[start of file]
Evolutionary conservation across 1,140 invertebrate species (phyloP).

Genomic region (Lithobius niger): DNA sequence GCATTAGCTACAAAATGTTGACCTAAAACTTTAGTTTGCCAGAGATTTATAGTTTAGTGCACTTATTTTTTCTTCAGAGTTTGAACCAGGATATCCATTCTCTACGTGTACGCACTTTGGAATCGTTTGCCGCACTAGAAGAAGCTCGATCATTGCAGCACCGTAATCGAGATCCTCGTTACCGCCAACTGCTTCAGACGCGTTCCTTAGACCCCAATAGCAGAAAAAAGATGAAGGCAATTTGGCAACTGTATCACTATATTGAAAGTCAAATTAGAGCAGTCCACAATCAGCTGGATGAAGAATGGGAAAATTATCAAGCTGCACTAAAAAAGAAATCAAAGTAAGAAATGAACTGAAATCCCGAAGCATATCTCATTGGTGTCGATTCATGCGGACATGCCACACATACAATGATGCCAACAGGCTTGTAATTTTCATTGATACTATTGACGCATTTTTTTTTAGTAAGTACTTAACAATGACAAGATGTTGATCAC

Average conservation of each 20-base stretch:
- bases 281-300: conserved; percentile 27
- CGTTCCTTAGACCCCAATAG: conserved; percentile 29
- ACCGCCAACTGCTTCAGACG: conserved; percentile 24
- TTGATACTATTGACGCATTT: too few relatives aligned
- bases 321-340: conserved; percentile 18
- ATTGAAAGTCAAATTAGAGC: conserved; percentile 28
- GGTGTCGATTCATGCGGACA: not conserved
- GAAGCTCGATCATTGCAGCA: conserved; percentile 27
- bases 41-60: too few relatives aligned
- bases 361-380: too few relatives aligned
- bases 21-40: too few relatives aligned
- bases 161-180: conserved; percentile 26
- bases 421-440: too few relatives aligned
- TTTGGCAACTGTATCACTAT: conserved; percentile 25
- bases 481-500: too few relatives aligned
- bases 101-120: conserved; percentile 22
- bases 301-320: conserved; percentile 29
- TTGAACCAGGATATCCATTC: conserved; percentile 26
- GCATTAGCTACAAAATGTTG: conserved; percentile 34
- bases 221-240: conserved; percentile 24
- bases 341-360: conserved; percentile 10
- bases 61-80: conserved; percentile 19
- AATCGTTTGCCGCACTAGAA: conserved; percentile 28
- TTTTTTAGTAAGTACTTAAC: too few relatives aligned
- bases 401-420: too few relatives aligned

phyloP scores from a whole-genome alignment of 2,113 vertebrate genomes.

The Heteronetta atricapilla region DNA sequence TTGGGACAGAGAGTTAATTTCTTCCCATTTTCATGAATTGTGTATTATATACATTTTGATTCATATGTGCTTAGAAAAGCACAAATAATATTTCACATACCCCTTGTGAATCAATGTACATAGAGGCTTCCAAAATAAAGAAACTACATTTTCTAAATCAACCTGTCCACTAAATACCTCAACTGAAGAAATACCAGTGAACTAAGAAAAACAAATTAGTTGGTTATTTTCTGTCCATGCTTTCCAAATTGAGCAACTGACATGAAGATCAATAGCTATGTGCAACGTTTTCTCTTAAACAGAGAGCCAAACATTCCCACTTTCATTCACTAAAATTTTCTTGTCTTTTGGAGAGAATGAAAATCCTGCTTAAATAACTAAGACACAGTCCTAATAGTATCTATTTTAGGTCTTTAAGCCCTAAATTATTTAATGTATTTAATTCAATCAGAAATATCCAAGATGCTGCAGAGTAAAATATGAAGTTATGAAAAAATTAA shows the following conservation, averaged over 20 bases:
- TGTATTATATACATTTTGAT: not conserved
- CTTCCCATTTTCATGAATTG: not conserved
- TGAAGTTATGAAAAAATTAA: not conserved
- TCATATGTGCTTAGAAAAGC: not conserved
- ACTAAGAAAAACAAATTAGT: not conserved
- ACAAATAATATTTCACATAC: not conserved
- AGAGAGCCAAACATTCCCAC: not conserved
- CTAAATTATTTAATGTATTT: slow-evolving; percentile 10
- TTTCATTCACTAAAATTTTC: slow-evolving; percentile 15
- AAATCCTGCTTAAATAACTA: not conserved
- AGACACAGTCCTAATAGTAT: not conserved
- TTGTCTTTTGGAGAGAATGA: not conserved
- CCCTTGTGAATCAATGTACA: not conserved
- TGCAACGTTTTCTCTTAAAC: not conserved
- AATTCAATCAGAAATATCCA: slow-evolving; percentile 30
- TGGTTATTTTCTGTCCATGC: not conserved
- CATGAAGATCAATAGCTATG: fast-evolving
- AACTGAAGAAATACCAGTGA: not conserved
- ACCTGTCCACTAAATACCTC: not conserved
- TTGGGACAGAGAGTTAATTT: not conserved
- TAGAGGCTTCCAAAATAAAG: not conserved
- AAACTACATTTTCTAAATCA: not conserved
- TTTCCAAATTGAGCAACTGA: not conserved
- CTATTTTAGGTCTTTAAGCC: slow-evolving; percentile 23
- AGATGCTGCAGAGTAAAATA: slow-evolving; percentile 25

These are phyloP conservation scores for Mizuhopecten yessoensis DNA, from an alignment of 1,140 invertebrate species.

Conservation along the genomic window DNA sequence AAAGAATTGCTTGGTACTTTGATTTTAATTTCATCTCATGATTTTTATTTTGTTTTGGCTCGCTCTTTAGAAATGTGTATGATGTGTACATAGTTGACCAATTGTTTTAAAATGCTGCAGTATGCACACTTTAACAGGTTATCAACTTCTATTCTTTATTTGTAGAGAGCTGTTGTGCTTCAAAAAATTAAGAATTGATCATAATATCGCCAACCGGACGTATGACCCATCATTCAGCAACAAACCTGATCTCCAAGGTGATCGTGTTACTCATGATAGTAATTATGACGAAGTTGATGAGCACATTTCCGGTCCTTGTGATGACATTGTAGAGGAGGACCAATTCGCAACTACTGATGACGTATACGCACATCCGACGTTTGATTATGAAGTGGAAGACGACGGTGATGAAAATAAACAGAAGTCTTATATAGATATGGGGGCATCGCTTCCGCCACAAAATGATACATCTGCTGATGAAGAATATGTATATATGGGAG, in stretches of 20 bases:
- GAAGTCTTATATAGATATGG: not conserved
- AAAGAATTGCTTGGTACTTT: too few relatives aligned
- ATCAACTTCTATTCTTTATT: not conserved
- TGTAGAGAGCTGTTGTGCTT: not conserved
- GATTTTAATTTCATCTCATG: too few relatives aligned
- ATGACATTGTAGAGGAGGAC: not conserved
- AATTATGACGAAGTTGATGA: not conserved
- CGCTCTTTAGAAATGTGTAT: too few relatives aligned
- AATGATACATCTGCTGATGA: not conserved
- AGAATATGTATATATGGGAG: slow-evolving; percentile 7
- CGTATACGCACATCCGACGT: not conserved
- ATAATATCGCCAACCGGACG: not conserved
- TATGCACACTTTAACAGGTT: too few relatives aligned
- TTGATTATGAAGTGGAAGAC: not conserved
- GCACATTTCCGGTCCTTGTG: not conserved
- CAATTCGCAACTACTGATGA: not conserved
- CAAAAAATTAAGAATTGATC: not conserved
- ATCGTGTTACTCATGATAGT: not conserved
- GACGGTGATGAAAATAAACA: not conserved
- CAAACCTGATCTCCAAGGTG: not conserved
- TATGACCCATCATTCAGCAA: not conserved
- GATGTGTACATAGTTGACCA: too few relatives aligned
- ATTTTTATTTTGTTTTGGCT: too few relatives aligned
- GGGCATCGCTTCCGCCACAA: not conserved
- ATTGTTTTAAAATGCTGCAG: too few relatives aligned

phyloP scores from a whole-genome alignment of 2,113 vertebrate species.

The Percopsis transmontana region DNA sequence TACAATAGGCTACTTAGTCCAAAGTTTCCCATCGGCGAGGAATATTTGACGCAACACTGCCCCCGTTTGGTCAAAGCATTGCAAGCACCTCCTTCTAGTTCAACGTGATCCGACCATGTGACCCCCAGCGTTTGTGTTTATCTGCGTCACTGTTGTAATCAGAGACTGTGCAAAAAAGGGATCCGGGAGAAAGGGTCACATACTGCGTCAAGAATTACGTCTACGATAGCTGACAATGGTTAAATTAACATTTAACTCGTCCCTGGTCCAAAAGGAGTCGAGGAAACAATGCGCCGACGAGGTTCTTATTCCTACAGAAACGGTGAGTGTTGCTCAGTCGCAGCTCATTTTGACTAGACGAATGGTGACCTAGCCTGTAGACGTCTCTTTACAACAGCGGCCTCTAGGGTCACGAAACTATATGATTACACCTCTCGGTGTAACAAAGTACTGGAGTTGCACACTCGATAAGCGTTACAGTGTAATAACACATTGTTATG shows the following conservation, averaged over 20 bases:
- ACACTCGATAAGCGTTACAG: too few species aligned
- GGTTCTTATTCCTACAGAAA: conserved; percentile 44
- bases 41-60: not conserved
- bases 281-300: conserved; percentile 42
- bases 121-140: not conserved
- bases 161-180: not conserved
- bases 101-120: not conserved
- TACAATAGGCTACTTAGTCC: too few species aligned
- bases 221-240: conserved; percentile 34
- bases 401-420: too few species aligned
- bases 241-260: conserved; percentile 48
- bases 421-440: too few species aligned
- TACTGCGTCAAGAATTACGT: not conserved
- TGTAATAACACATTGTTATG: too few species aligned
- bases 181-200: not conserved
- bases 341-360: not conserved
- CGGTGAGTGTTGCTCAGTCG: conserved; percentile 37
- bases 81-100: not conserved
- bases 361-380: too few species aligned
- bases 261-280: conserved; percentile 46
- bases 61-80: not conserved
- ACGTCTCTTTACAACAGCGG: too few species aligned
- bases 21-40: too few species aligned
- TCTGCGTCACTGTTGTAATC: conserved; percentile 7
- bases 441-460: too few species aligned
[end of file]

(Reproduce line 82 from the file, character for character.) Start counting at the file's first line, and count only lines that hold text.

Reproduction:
- ATTGTTTTAAAATGCTGCAG: too few relatives aligned